Looking Back, Reaching Forward

I’ve been taking a dive into the world of JMW Turner in recent weeks. I still have not managed to see the new film although hopefully I’ll get to see that soon.

I’ve seen Todd Henry of ‘Accidental Creative’ fame discuss a model that describes the phases of creative growth – discovery, imitation, divergence and crisis. The phases are just what you would expect: A growing awareness of an interest in an area; copying of the masters; making work that is their own; and finally a recognition that to move forward the old techniques will need to be abandoned.

There are clear echoes of this pattern of growth in Turner’s work. A major inspiration for Turner was Claude Lorrain, born Claude Gellee, 1600-1682, and sufficiently famous to be known just as ‘Claude’. John Constable described Claude as ‘the most perfect landscape painter the world ever saw’. The book ‘Turner Inspired – In the Light of Claude’ explores the relationship between the work of Turner and that of Claude from a century or more earlier and provides many examples of Turner’s recreations of Claude’s images.

There is a distinct evolution in Turner’s style with time. His early work closely resembles the paintings by Claude but slowly he drifts away from the precision embodied by Claude to something much looser. Eventually of course Turner’s work becomes very loose indeed, perhaps the result in his passing into the crisis phase?, which gave us work that was in turn to inspire generations of artists to come including the Impressionists and the case is made in ‘Turner, Monet, Twombly’ that the reach of Turner extended to Cy Twombly.

In this dive into the work of Turner I was struck by some of the comments on his use of color and in particular incorporation of ‘new’ colors into his work that gave it a sense of vibrancy bordering on gaudiness. As an earlier adopter of new paints that set him apart from his contemporaries I couldn’t help but wonder whether Turner over did it a bit with these paints in the same way that early adopters of HDR technology did initially (and still do in some cases!).

I do find it amusing that for someone like me who has largely ignored history I’m finally coming around to the recognition that there is much to be learned from those that have gone before us. Spending time looking back at the work of the masters can indeed help to propel us forward. Or as Mary Oliver put it in ‘A Poetry Handbook‘:

‘To be contemporary is to rise through the stack of the past, like fire through the mountain. Only a heat so deeply and intelligently born can carry a new idea into the air.’

Salons, Writer’s Workshops and More

After thinking a little bit more about mastermind groups it dawned on me that artists have been meeting in groups to discuss their work for centuries. Perhaps the most famous, and most written about of these artists groups, or friendship groups as I’ve seen them called, is the Impressionists.

The Impressionists found each other as kindred spirits who were working outside of the traditional French Academy system.  As they worked closely with one another they developed a group sensibility of what they thought art should be.  They experimented with techniques that would allow them to realize their ideas that were then shared with one another, providing support and validation for paths that might have otherwise been abandoned had they been working in isolation.  In regular weekly meetings the artists would discuss successes and failures in the context of the group’s values, work through conflicts and anxieties and share contacts with dealers or masters.  I can only imagine such a regular meeting would have been profoundly energizing.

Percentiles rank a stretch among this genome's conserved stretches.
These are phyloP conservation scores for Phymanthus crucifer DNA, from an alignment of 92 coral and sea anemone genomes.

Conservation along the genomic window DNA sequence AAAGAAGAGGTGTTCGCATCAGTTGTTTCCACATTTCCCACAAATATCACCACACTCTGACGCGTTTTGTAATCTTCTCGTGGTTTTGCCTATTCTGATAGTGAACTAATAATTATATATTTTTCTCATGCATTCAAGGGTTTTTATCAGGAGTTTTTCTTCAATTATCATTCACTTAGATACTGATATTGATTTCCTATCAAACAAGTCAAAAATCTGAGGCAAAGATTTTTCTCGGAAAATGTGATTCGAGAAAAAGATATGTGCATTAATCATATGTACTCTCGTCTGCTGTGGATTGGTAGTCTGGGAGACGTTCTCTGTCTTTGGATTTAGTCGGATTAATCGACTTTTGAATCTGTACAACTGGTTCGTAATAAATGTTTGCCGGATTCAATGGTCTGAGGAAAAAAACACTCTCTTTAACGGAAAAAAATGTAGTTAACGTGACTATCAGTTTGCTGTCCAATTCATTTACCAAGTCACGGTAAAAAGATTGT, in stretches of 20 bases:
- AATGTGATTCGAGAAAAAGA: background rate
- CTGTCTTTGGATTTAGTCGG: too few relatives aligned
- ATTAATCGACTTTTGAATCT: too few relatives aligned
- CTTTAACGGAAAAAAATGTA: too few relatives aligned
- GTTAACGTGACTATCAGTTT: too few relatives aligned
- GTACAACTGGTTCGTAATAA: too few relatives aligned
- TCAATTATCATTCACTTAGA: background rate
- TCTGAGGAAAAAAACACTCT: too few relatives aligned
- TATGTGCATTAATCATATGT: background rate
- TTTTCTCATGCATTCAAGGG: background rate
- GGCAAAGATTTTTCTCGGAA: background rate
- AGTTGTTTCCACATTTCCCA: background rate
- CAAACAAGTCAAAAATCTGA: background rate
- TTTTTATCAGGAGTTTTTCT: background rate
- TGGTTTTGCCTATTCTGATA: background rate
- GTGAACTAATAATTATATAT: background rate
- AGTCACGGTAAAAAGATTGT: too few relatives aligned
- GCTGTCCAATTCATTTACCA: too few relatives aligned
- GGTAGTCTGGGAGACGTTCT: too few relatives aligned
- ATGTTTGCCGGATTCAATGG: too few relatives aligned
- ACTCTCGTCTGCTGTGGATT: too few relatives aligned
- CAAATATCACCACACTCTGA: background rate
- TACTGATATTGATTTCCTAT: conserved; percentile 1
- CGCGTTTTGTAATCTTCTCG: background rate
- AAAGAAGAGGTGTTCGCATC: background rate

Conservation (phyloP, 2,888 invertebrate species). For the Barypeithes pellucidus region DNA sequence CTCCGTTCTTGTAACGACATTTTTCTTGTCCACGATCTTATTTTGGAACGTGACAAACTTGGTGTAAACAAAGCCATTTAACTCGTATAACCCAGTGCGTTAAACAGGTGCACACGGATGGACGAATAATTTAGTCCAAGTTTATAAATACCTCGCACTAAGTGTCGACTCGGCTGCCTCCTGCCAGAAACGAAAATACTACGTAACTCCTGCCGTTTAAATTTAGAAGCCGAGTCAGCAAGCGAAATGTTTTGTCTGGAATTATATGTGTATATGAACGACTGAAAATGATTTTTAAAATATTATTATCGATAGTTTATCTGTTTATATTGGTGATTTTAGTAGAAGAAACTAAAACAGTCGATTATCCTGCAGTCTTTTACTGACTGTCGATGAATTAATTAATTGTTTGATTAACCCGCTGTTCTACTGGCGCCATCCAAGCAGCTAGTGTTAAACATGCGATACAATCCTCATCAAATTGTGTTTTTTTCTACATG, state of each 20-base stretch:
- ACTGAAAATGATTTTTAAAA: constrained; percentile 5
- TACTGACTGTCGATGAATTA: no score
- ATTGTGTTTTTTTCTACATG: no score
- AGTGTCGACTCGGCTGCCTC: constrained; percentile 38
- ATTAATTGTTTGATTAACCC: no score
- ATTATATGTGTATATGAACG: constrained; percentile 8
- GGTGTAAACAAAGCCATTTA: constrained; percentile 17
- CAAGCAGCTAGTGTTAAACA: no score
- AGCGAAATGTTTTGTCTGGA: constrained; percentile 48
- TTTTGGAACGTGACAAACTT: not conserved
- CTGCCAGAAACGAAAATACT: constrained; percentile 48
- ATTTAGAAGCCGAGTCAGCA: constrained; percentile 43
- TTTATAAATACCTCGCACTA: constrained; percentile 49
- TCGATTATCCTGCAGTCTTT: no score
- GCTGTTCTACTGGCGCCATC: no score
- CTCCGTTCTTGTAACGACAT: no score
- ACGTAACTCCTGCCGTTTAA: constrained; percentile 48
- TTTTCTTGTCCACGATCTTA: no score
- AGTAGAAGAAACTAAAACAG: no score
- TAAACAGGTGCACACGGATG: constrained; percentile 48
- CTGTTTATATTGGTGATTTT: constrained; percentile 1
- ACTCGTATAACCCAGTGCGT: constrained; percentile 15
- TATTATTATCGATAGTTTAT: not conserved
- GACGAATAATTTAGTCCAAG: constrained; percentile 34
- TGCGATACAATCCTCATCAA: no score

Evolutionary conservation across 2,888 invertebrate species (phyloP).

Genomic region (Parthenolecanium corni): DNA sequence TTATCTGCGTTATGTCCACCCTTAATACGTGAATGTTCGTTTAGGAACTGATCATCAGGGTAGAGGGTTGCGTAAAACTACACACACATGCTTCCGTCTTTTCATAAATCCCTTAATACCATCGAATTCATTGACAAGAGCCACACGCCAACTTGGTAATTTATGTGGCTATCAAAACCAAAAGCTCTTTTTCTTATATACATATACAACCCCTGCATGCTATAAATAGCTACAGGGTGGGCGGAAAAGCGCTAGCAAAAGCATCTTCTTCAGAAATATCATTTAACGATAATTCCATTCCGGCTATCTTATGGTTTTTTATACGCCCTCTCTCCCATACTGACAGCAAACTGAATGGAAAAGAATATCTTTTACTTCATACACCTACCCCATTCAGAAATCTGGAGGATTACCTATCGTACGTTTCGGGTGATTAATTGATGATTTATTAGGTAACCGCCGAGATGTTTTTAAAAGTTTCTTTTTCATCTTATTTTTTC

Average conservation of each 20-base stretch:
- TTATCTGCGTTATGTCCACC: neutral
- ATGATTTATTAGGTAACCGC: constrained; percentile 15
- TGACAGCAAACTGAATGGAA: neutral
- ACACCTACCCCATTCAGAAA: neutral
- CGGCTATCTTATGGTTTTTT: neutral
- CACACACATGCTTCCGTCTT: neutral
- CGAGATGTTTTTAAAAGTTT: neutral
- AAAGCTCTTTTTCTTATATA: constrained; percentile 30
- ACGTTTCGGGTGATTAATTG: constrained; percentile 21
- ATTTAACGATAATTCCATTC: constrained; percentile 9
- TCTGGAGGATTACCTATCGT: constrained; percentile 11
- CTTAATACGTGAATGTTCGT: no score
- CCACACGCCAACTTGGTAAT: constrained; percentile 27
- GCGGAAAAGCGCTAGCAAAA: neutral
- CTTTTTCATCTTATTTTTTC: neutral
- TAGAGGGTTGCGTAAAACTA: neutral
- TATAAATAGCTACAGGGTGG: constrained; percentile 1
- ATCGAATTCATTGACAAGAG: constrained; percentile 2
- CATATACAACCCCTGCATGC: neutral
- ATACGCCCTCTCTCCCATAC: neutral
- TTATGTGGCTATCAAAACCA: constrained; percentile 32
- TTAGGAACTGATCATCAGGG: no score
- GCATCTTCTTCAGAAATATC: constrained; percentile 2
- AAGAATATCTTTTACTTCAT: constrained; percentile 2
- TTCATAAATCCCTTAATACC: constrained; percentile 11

Of course visual artists are not the only ones that go through a period of intense involvement with this kind of group.  In a recent webinar that Dane Sanders hosted to support his Weavewriter product there was talk of ‘writers workshops’ that sound just like the kind of meeting that the Impressionists were having.  My research into writers workshops lead me first to Pat Schnieder‘s book ‘Writing Alone and with others‘ and then to Peter Elbow’s book ‘Writing Without Teachers‘.  

‘Writing Alone’ appears to build on the work by Peter Elbow which provides a framework for group interactions where there isn’t a ‘master teacher’ in the room. In this model the writer is hearing real world feedback from other members in the group about what’s working and what needs additional clarity.  It is an interesting process for me because I had it in my mind that without a master in the room mediocrity would reign.  Perhaps not.  

Both examples above provide me with support for my ideas about the importance of a small group for artistic development, not necessarily to instruct in a formal way but to provide ‘real world’ feedback, encourage and to share resources that could be of help.  They also make me realize that this is in essence a ‘solved problem’.  There are existing groups that fit this model that you may be able to work with if you look hard enough, the Artist’s Round Table that Ray Ketcham and Sabrina Henry have organized looks like it fits this model almost perfectly.  The resources are also there that could help you to develop one organically yourself if that is a better option for you.  The only question is what’s stopping you?